Rare Kim il-Sung Comic Book

Comic books from North Korea are rare It’s tough to find good paper and nobody buys the propoganda shit unless they’re forced to do so. The topics range from not so funny send-ups of South Koreans and Americans to the amazing exploits of The Great Leader, The Dear Leader, and the Chubby Bunny Leader. Actually, there is no range. Those are pretty much the only two topics.

Here’s an extremely rare comic from 1983. While over 4 million copies were printed, only 12 survive. During the 1993 famine, people ate whatever they could get their hands on and since the comic book was printed on rice paper, it was one of the first things to go.

The comic book, “Of Course You Realize, This Means War!” featured several stories by Kim il-Sung and several of his cronies. Steve Ditko contributed the art for a two-page story about South Koreans defecting to the North. Kim was quite the accomplished artist, we are lead to believe, but like all of the tripe out of North Korea, we believe The Great Leader was as involved in the creation of this comic book as he was in the architecture of Pyongyang. It’s practically worthless outside of North Korea except as a novelty, but a copy recently sold for 7,000,000,000 ₩ (which is actually only about  US$8,000) at the Great Leader’s Comic-Con and Revolutionary Cultural Celebration in Hamhung.

Kim il-Sung North Korean Comic Book

Zirk Short Story from Axel Pressbutton by Pedro Henry and Brian Bolland

We’ve highlighted Brian Bolland‘s work before. He’s one of our favorite artists from the early days when we discovered comics in college. Brian’s art is appealing because he adds so much detail and dimension to his work. His art is exceptionally deceptive (in a good way) because he makes his characters and backgrounds look proportional and anatomically correct but in actuality he slips a lot of cartooning in. The faces and bodies of his characters are usually more distinct than the stock fodder you might find in a more common comic book art. Here’s an example of his incredible technique from the landmark one-shot, Batman: The Killing Joke.

Brian Bolland's art from  Batman: The Killing Joke

The highlighted short story in this post is a backup from Axel Pressbutton, an Eclipse Comics series from the 1980s. The comic book came out during the creator-driven wave of quality stories and art released by publishers like Eclipse. This particular story was written by British comic book writer Steve Moore under his alias, Pedro Henry. Steve was already popular in the UK having been a substantial contributor to the 2000 AD anthologies. Here’s a little tidbit of comic book history:  Steve was also instrumental in helping Alan Moore learn to write comic book stories. There is no relation between the two Moores, by the way.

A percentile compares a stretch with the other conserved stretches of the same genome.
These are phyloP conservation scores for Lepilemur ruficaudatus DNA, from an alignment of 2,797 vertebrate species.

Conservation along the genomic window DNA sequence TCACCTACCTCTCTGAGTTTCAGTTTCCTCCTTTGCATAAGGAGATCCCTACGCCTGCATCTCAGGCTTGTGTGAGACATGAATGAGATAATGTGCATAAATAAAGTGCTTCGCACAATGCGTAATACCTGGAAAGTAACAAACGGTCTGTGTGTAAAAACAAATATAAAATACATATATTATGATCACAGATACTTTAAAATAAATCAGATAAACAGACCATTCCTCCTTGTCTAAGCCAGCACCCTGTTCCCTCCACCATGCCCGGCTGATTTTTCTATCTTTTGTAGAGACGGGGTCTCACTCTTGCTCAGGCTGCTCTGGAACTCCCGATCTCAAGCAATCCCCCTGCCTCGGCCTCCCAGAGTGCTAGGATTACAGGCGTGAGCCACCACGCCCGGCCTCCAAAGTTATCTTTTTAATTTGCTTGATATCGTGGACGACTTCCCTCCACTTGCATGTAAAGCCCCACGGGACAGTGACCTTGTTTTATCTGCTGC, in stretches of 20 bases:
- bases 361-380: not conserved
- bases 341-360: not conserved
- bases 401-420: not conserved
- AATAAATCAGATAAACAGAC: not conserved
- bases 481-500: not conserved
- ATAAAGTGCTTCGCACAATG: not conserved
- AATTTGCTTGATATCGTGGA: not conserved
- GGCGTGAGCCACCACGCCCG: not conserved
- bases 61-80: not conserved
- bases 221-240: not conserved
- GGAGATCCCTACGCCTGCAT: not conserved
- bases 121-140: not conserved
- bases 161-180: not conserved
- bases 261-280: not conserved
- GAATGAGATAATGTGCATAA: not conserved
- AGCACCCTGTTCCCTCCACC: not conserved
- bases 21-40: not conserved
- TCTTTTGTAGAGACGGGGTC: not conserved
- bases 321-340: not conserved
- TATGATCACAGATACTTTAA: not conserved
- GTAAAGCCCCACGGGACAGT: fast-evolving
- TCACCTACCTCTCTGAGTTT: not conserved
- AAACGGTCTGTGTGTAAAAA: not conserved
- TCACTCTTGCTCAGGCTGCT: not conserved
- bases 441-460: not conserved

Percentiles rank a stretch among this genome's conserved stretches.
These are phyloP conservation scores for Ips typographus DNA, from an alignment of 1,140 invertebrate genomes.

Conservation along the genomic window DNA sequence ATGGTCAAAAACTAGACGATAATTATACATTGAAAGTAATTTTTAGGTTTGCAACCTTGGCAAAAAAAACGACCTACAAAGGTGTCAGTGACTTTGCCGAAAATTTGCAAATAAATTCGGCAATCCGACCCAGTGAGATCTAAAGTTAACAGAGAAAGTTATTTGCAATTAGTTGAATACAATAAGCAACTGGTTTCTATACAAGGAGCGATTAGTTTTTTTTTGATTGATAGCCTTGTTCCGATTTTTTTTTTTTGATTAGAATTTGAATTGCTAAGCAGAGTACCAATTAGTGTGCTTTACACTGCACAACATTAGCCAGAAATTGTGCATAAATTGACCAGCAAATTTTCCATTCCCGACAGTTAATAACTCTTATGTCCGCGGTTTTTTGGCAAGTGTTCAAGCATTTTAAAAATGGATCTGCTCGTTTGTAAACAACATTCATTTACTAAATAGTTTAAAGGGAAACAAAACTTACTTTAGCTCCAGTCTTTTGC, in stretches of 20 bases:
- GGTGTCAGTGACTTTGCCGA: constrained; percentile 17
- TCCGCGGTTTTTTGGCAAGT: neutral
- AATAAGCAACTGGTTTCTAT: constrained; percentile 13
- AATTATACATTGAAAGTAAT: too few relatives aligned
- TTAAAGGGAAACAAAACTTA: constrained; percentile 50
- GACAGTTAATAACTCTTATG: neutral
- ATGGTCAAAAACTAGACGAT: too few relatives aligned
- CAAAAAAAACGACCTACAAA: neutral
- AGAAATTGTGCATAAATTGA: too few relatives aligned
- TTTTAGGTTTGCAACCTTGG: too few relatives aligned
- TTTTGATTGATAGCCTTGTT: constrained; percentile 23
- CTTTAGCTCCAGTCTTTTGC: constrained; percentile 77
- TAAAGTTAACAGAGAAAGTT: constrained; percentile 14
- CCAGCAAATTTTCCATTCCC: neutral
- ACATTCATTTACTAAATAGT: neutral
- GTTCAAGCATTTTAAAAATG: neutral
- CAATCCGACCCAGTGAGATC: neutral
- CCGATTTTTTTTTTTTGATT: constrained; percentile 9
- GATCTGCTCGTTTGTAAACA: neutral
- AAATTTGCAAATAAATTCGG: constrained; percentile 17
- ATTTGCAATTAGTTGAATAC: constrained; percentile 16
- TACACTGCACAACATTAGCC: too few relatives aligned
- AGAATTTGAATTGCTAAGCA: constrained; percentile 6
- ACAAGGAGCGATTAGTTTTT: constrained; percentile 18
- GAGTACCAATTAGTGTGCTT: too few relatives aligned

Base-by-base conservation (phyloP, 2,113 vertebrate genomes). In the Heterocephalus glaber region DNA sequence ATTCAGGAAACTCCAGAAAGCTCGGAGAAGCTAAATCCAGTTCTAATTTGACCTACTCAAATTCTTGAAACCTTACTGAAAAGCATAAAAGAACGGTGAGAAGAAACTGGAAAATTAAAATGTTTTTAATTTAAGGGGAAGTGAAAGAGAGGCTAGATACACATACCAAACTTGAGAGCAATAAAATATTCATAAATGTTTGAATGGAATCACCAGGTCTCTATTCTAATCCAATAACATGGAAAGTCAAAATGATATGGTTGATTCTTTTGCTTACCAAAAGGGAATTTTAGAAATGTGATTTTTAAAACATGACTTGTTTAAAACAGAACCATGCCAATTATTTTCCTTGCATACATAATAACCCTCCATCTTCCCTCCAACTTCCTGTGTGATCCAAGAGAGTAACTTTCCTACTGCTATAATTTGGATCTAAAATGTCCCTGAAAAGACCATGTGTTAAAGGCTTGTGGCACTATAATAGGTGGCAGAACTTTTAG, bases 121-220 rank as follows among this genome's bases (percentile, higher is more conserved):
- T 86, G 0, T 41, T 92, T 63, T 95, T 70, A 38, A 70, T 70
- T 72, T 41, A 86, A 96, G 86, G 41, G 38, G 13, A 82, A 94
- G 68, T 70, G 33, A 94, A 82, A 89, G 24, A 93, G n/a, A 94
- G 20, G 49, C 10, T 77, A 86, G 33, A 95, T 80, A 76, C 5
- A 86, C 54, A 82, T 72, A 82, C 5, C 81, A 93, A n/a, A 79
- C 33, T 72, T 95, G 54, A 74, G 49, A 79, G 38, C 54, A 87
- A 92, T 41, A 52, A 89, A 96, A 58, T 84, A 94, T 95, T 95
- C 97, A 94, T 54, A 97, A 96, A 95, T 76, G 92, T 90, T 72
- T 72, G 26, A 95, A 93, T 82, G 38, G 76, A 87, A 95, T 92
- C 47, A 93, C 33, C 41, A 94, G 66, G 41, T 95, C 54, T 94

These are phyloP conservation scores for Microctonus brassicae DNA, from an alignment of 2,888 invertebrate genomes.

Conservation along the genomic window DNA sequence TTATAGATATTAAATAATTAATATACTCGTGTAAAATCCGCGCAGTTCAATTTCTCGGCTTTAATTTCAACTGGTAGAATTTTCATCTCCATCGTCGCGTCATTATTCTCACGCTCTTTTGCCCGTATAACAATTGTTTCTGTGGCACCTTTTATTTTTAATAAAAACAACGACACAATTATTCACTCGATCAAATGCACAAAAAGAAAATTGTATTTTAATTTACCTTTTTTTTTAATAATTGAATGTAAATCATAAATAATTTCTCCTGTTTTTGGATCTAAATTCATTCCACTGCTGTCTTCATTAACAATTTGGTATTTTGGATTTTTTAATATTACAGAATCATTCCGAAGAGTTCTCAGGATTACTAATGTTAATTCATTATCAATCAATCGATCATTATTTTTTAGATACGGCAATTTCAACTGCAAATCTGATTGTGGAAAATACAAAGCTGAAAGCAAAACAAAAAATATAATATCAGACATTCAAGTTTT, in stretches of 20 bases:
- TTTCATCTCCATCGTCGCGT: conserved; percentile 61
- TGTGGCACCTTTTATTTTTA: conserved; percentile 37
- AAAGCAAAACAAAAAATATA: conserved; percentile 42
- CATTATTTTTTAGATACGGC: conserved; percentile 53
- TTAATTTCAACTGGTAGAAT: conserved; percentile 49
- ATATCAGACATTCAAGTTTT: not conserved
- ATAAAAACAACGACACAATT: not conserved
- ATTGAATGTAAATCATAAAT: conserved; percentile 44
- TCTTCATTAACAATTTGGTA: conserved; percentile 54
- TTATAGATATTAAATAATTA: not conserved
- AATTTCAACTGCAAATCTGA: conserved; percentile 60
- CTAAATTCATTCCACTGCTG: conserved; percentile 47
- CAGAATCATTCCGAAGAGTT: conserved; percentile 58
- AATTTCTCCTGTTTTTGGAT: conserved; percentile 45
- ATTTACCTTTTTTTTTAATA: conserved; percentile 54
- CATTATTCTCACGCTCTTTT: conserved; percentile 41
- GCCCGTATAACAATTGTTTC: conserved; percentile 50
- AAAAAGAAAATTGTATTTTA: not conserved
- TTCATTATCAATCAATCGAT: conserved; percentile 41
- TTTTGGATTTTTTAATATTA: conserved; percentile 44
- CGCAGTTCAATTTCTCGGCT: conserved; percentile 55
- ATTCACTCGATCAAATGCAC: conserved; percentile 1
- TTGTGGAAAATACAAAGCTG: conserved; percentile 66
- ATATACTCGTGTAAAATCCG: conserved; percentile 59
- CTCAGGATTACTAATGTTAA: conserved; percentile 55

Zirk the Space Pervert from Axel Pressbutton

Zirk is a character in the sci-fi universe of Axel Pressbutton. He’s a slimy sexaholic creature that, despite his repulsive nature, has the incredible ability to turn on almost anything once he gets in contact with him/her/it. This short story is just plain silly but we like Bolland’s art so we’re posting it for your viewing pleasure.

Thumbnail for Brian Bolland story page 1 Thumbnail for Brian Bolland story page 2
Thumbnail for Brian Bolland story page 3 Thumbnail for Brian Bolland story page 4

Hogan’s Heroes Comic Book Covers

Hogan’s Heroes was one of our favorite shows growing up. We were too young to see the originals but we watched the episodes over and over in syndication. The premise is absurd and the subject matter may be a bit suspect (are Nazis ever really fun?).

Anyway, capitalizing on the success of TVs and movies by pushing out a variety of by-products such as comic books, toys, and games was even more über ubiquitous in the post-WWII period. All it took was some licensing, plastering a brand on a bit of plastic or metal and, zútalo, we had a winner.

We own issue #1. Yeah, no. Not so funny. Weird, kinda. The zany physical humor of the characters, the smugness of Colonel Hogan’s demeanor, and the music (duh) don’t come across in the comic. Kind of a cold fish.

But anyway, we’re sure you’re here because you’re at least curious about what the covers to the issues look like. Here they are for your viewing pleasure. Note: Issue #9 was actually a reprint of issue #1. The only difference is that Dell charged 3¢ more in 1969 than in 1966 when the first issue came out. Cheap bastards.

Hogan's Heroes Dell Comic Book Issue Number One Hogan's Heroes Dell Comic Book Issue Number Two Hogan's Heroes Dell Comic Book Issue Number Three Hogan's Heroes Dell Comic Book Issue Number Four Hogan's Heroes Dell Comic Book Issue Number Five Hogan's Heroes Dell Comic Book Issue Number Six Hogan's Heroes Dell Comic Book Issue Number Seven Hogan's Heroes Dell Comic Book Issue Number Eight Hogan's Heroes Dell Comic Book Issue Number Nine

2012 in review – Comics A-Go-Go! is GO for 2013